Discussion: OSHA Standards for the Construction Industry have specific requirements for using cranes, derricks, hoists, elevators, and conveyors (CFR 1926.550 Subpart N). The relevant requirements in this case included the following: (1) having a site specific program to identify electrical line hazards, (2) taking precautions to de-energize the lines or install insulating barriers, (3) using hand signals defined in ANSI standards, (4) keeping a minimum clearance of 10 feet between the lines (up to 50 kV) to any part of the crane, and (5) designating a person to observe clearance and to give timely warning where it is difficult to the operator to maintain clearance. The company was cited by OSHA for violating some of these regulations.
Useful precautions were taken to avoid hazards. Several workers confirmed that the men were clear of the power lines before they began to unload the pump in the grassy area. However, the victim, standing between the forklift and the power unit, was not in a good location to serve as a spotter. There were no designated spotters at the time of the incident, ensuring that safe distance from the power lines was maintained while they moved the pump into the wet area to be drained. The machine operator had communication with the victim, but the "thumbs-up" signal by the victim remains unclear and was not adequate. He may have meant to raise the load, extend the boom, to drive forward, or simply to proceed. Both men, having been certified to use boom forklifts, should have used proper hand signals described in ANSI standard to avoid miscommunication.
Recommendation #2: Contractors who will be using lifting equipment near power lines should call the local power company to request that insulators or cover-ups be placed on the lines where they will be working.
Discussion: Utility companies will apply insulators or cover-ups to power lines if construction companies will ask. These are five-foot long orange rubber sleeves (commonly called guts) that are joined end-to-end over the wires, designed to prevent electrical contact with machinery or men (see Photo 5). Locally, this is a free service, and utilities are happy to do this to avoid possible outage or serious injury in case of contact. When contractors encounter transformers and other complex overhead electrical arrays, utilities can also use rubber blankets or other special means to insulate their equipment. It is the responsibility of every contractor to determine ownership of power lines servicing and passing through areas where they are working. The use of insulating barriers is one listed requirement by OSHA, if equipment is expected to come within 10 feet of energized power lines [CFR 1926.550(a)(15)(i)].
Recommendation #3: Site supervisors and machinery operators should consider safer alternatives and take extra precaution when working near overhead power lines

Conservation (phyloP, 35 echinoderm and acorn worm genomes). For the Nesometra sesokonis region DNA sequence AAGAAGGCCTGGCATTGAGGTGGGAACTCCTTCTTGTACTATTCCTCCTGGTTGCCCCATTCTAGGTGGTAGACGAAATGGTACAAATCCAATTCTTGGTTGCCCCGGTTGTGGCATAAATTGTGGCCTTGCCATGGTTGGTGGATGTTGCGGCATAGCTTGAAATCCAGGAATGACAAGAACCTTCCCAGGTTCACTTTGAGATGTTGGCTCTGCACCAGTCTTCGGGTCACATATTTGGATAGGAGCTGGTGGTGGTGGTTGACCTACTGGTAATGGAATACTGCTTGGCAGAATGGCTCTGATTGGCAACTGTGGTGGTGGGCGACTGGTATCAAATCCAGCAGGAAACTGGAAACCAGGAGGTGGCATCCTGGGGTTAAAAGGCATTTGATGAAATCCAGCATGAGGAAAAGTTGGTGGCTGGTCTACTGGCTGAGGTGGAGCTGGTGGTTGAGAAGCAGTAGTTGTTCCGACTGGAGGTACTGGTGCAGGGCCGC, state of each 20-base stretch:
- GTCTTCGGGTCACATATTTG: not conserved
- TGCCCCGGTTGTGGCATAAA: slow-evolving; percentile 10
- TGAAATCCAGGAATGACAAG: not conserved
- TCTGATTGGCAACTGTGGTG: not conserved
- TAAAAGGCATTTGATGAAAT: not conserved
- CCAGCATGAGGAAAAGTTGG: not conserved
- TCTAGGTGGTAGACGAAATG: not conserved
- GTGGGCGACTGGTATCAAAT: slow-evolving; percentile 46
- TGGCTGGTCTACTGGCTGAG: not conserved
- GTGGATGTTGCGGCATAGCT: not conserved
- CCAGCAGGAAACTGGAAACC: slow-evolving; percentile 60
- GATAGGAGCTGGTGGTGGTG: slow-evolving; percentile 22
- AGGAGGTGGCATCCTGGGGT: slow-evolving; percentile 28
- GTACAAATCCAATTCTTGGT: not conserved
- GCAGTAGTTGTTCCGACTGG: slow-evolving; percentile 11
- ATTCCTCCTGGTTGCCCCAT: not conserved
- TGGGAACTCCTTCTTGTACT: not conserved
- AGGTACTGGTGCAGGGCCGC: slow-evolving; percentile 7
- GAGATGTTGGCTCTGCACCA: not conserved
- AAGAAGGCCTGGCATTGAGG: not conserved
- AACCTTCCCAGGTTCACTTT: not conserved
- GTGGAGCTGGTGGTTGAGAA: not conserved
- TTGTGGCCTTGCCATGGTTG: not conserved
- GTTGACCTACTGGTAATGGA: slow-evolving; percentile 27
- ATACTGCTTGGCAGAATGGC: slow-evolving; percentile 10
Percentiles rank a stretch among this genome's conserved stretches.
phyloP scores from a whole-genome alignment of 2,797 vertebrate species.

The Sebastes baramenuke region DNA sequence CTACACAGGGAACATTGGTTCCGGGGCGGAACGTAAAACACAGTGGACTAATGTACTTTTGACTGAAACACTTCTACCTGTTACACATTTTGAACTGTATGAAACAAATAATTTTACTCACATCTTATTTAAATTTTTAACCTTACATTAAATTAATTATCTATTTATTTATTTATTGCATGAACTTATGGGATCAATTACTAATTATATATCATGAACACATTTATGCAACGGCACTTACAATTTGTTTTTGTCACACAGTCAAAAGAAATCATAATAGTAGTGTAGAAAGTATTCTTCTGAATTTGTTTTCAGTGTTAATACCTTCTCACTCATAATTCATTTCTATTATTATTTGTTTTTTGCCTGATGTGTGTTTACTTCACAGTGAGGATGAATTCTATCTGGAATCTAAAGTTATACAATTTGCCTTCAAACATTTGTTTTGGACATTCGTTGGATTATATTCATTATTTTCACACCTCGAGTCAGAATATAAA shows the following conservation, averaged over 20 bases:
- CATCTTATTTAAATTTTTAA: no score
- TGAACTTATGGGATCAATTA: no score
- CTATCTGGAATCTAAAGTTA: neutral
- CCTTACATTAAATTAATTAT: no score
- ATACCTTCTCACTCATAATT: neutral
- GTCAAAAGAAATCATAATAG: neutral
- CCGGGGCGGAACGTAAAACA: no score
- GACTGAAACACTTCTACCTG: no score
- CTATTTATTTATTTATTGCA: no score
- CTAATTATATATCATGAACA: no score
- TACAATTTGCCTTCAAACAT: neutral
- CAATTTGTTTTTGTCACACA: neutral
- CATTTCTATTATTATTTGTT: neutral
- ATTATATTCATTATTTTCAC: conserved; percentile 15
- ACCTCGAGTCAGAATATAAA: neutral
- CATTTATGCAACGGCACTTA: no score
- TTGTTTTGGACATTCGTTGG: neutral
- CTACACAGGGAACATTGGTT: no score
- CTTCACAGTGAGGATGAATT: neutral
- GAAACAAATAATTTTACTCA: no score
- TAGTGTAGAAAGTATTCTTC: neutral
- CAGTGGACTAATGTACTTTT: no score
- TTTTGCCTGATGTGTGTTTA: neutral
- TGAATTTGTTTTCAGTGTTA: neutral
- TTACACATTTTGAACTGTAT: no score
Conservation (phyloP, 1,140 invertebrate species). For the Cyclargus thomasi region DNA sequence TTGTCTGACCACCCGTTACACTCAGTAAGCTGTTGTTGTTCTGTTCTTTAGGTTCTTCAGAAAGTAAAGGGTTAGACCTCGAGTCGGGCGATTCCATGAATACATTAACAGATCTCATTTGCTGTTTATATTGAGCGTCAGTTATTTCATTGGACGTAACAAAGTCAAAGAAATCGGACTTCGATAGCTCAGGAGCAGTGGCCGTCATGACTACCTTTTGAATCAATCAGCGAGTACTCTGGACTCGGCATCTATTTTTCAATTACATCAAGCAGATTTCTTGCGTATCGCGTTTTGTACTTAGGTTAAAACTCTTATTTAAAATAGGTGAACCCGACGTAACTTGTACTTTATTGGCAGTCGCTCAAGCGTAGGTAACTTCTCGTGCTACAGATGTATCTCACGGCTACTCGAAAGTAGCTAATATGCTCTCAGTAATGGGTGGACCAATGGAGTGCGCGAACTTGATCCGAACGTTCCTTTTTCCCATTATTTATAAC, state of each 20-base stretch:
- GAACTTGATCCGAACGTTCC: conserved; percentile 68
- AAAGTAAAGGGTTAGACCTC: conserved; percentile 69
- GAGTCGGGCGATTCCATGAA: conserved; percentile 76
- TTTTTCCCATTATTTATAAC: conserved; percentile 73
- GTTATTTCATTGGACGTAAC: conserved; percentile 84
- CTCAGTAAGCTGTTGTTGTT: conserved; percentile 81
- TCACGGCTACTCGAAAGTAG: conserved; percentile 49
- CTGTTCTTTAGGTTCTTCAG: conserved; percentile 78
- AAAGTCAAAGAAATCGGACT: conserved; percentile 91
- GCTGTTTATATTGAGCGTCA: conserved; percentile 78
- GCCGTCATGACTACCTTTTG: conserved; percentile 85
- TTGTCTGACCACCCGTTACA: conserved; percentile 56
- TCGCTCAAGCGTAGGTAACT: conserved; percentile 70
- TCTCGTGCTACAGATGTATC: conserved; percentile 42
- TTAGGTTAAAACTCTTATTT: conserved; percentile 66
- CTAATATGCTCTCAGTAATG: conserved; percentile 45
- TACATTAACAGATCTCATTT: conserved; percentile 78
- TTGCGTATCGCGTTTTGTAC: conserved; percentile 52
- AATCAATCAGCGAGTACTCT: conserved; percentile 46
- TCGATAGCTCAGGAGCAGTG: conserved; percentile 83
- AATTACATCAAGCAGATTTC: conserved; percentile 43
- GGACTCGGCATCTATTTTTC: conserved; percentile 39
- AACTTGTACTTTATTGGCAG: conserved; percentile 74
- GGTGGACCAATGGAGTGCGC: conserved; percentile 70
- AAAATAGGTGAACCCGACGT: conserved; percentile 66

Discussion: To comply with OSHA regulations, no part of the forklift should come within 10 feet of the energized overhead power lines At this site, the power line was about 26 feet from the ground and there was only 16 feet of safe vertical working space under the power lines. The 18 foot cable alone, even without the extra height from the forklift parts and the pump, made it impossible to safely operate under the power lines, using the long cable. The work crew could likely have considered several options. They may have been able to use a shorter cable or a chain to unload the pump and move it to the other side of the power lines. They could then have switched to the long cable for the final placement of the pump. They could also have unloaded the pump on the south side of the power lines, eliminating the need to work or travel under the wires.
Iowa FACE Program
FACE is an occupational fatality investigation and surveillance program of the National Institute for Occupational Safety and Health (NIOSH). In the state of Iowa, The University of Iowa, in conjunction with the Iowa Department of Public Health carries out the FACE program. The NIOSH head office in Morgantown, West Virginia, carries out an intramural FACE program and funds state based programs in Alaska, California, Iowa, Kentucky, Massachusetts, Michigan, Minnesota, Nebraska, New Jersey, New York, Oklahoma, Oregon, Washington, West Virginia, and Wisconsin.
The purpose of FACE is to identify all occupational fatalities in the participating states, conduct in depth investigations on specific types of fatalities, and make recommendations regarding prevention. NIOSH collects this information nationally and publishes reports and Alerts, which are disseminated widely to the involved industries. NIOSH FACE publications are available from the NIOSH Distribution Center (1-800-35NIOSH).
Iowa FACE publishes case reports, one page Warnings, and articles in trade journals. Most of this information is posted on our web site listed below. Copies of the reports and Warnings are available by contacting our offices in Iowa City, IA.
The Iowa FACE team consists of the following from the University of Iowa: Craig Zwerling, MD, PhD, MPH, Principal Investigator; Wayne Johnson, MD, Chief Investigator; John Lundell, MA, Coordinator; Risto Rautiainen, PhD, Co-Investigator, and John Kraemer, PA. from the Office of The State Medical Examiner.
To contact Iowa State FACE program personnel regarding State-based FACE reports, please use information listed on the Contact Sheet on the NIOSH FACE web site Please contact In-house FACE program personnel regarding In-house FACE reports and to gain assistance when State-FACE program personnel cannot be reached.Iowa Case Reports
- Page last reviewed: November 18, 2015
- Page last updated: October 15, 2014
- Content source:
- National Institute for Occupational Safety and Health Division of Safety Research